Cultivate your career day
There’s no disputing that New Zealand’s $8.7billion horticulture industry is about a whole lot more than picking and packing and dirt and bad weather, but convincing a generation of high school students (and their parents) of that is another story.
The industry has invested a lot of time and resources into highlighting the range of highlevel careers on offer, but negative attitudes can be tough to shift. One key event on the attitudeshifting calendar is the annual Bay of Plenty ‘Cultivate Your Career’ day, which this year took a new approach, bussing 230 students on a ‘Journey of Discovery’ to see for themselves what the industry has to offer.
In previous years, students have gathered at the site of the Bay of Plenty Young Orchardist of the Year event for a range of presentations and hands-on activities. This year, organisers switched things up a notch, taking the Year 11 to Year 13 students from 17 schools out to six businesses in and around Te Puke: the honey
company Comvita, Eurofins Bay of Plenty, Plant & Food Research, the orchard management company BayGold and post-harvest operators Trevelyan’s and EastPack.
“This is a chance for students to see the different opportunities that are available to them in the horticulture industry firsthand”, said one of the organisers, Kate Longman, chair of Bay of Plenty Young Fruit Grower Upskilling Inc.
With 80% of kiwifruit growers aged over 50, getting young people into the business is a priority. Kate said the event had grown from just a few schools and tens of students a few years ago to the 200-plus students this year and a much bigger range of schools. “The industry is responding to the demand from the schools, and also the demand from our industry to be more proactive in our students’ education and ensuring that they’re transitioning into careers to support our region,” she said.
ATTITUDES HARD TO CHANGE
As well as presentations, tours and hands-on activities at the sites, the students were accompanied by industry ambassadors, including the 2017 Bay of Plenty Young Fruit Grower of the Year, Erin Atkinson. “That’s how I ended up in the industry,” Erin said. “I went on a field day one day, and went ‘oh wow, I really like this’, so hopefully if that can happen with this, then that’s cool.” But Erin is frank when asked if she thinks attitudes are changing: “No! I still don’t think they are much.” So what are the obstacles? “The fact that horticulture is not available in a lot of schools; the fact that a lot of people don’t find it a very appealing industry, because they think it’s all dirt and plants,” she said, “which obviously isn’t the case, there’s more to it. And a lot of people think if you study horticulture, that’s a dumb subject, it’s easy, you’re not going to get anything out of it, which is not the case at all.”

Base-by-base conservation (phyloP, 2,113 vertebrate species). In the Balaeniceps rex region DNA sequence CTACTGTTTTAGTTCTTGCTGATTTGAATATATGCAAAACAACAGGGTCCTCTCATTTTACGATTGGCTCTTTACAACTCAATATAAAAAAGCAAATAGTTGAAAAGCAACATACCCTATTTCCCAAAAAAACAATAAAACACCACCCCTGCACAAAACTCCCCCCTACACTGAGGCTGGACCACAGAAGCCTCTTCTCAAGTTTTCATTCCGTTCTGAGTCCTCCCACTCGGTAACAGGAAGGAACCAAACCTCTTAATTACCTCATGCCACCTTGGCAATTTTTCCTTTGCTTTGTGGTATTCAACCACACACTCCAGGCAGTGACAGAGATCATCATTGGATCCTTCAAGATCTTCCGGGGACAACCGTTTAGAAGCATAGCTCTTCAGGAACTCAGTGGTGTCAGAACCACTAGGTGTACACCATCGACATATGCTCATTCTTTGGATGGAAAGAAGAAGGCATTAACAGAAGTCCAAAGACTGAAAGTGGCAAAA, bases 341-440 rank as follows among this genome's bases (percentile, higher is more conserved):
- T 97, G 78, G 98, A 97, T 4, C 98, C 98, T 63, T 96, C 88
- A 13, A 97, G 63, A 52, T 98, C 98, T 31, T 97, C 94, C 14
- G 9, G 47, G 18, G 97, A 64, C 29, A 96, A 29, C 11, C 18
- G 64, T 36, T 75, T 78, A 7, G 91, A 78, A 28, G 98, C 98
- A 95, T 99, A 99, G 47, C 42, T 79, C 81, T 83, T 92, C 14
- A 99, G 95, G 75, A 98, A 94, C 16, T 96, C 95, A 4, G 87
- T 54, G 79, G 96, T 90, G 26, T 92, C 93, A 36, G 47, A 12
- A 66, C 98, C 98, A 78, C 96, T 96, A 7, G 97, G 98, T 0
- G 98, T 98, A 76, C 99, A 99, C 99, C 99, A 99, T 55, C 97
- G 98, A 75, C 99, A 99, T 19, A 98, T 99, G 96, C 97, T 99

One of the teachers along for the day was Patrick Martin, the Head of Agriculture and Horticulture at Te Puke High School. He too, says it’s not easy getting students excited about horticulture as a career option, and says some of that comes from their parents, who can have preconceived ideas about what’s on offer.
“Some of it around the Te Puke area is that students are seeing it all the time and it’s just so familiar and all they see from the roadside when they go past is picking and packing. They don’t
see, like we saw today, the technology that’s involved and the excitement of the people who are working there,” he said.
The ‘Journey of Discovery’ is “just the sort of thing that needs to be done”, Patrick said. “It’s almost impossible to do it in a classroom situation because it’s just the teacher talking, and they need to see it for themselves.”
The ‘Journey of Discovery’ is just the sort of thing that needs to be done. It’s almost impossible to do it in a classroom situation because it’s just the teacher talking, and they need to see it for themselves.”